Guest blogger ’21

A surprise landed in my inbox yesterday.  It’s from a member of the incoming Class of 2021, a reflection piece about high school “senioritis.”  For any readers who might not have heard of that term, “senioritis” is a pretend illness that afflicts seniors who are ready to be finished with school (whether that is high school or college seniors).  Senioritis is akin to the other mythical malady, Spring Fever, which all our students seem to feel in April (the weather is gorgeous, I don’t want to be in class, I want to be outside!)

My hunch is that many of you can relate to this – either because you have younger children at home going through the college admissions process, or because you just went through this with your ’20 Deac,  or maybe because you have a junior or senior at Wake and can think back to what your student was like before he/she entered Wake.

In any event, I thought this was delightful and refreshing (and not just because ’21 said some nice words about this blog, I promise you).  For me sometimes, it is easy to forget the millions of changes our incoming first-years are going through, and this is a nice reminder of all they might have on their minds.

It may even be a fun exercise for those P’21s out there to have your student write down his/her hopes for college – and you could do the same – and then talk about those – where are they similar? where do they differ?

So I present to you our Guest Blogger ’21’s piece, Senioritis Summed Up.

Senioritis hit me early. A little too early. Motivation is gone and my mind is constantly filled with thoughts of college. Like, CONSTANTLY. I downloaded a countdown app on my phone months ago and created various countdowns like “days until graduation” and “days until move in day.” I check the app daily although I already know the numbers.

You truly don’t know what senioritis feels like until you get into the college you plan to attend. Once the next four years are paved in front of you and you can clearly see your future, you’ll know what has hit you. It’s a feeling of pure laziness mixed with anticipation. Dear high school, I am sincerely done with you and do not care to fulfill your expectations any longer. Dear college, can you please come faster?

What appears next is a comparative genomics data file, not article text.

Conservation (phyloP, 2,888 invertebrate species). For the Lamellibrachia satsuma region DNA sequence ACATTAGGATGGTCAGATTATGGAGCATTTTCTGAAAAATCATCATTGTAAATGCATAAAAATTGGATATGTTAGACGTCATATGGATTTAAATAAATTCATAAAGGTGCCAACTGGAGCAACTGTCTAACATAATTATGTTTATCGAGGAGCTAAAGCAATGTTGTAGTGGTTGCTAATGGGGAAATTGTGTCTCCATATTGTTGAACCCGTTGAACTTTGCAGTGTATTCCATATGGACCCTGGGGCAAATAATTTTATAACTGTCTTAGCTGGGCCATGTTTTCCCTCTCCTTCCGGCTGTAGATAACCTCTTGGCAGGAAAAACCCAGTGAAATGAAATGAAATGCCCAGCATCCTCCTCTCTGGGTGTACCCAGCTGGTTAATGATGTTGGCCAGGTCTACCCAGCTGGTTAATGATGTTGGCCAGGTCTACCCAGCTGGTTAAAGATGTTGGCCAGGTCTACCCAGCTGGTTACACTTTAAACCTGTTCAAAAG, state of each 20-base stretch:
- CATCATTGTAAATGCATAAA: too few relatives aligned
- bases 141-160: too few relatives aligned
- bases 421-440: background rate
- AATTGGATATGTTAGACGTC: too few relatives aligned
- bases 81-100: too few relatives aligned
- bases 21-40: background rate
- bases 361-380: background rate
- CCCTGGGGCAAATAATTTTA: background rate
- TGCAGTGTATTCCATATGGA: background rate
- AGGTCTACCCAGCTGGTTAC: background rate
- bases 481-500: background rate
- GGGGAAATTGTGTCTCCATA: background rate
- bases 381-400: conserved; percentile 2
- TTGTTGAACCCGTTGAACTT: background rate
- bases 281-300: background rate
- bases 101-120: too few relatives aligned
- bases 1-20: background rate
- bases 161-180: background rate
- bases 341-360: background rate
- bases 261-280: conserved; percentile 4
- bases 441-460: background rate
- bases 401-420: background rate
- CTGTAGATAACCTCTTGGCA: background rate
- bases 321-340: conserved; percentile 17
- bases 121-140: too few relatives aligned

I very recently discovered “The Daily Deac,” an informative blog directed towards parents about events and such at Wake Forest. Betsy Chapman, whom I had lunch with prior to my Wake interview, is the author of the blog. Literally, how cool! So of course, I have (not surprisingly) spent the last two hours of my productive Monday night reading endless articles on the blog. Also (surprisingly), I’m not sure how I JUST discovered this blog since I have spent countless hours perusing the Internet for anything and everything relating to Wake Forest. Can you tell I’m a second semester senior?

Back to the topic of senioritis… It has hit me, for sure, but there is one aspect of the epidemic that the majority of people don’t know about. Yes, the word “lazy” is 100% associated to the feeling, but the antonym, “driven,” is also connected. WHAT?! When I think of my upcoming freshmen year at Wake Forest, I think of success. I am so fortunate to attend my dream school, and all I want to do at this remarkable place is succeed. Of course, success comes with failure, and I expect to face some challenges, but I am driven to plow through these challenges in order to make it to the finish line. I am going to work my butt off because I want to. At a beautiful place like Wake Forest, I will automatically be motivated to achieve what I desire.

Not only am I driven to succeed academically, but also socially. For the past 14 years I have been surrounded by the same people in a small school. That gets old real quick, as you can imagine. I am not the most outgoing person, but I am terribly eager to simply meet new people. I am overwhelmed, in a good way, to have 1,200 new classmates, none of which (exception of maybe 4) are from my secluded high school community. I just want to meet new people and experience some diversity, to be honest. It sounds so refreshing to have conversations with strangers who will soon become companions.

Yes, it is currently 1 AM and I told my tired, groggy self early this morning that I would go to bed at a decent hour tonight, but I find that putting these thoughts on paper is imperative. I have no shame in spontaneously writing this in the wee hours of the night because I know I will read this in two years and appreciate it. I also know that in 2 years I will be wishing I had 4 years of college ahead of me.

College is going to fly by and I will try my hardest not to take one second of my time at Wake for granted. I have come to recognize that in the moment, you don’t realize how cool certain experiences are until you look back on them and reminisce. I hope to live in the present at Wake Forest and appreciate all the formative opportunities I am given and the diverse people I will meet. Sounds cliché, but the best four years of my life are ahead of me and I am determined to take advantage of them.

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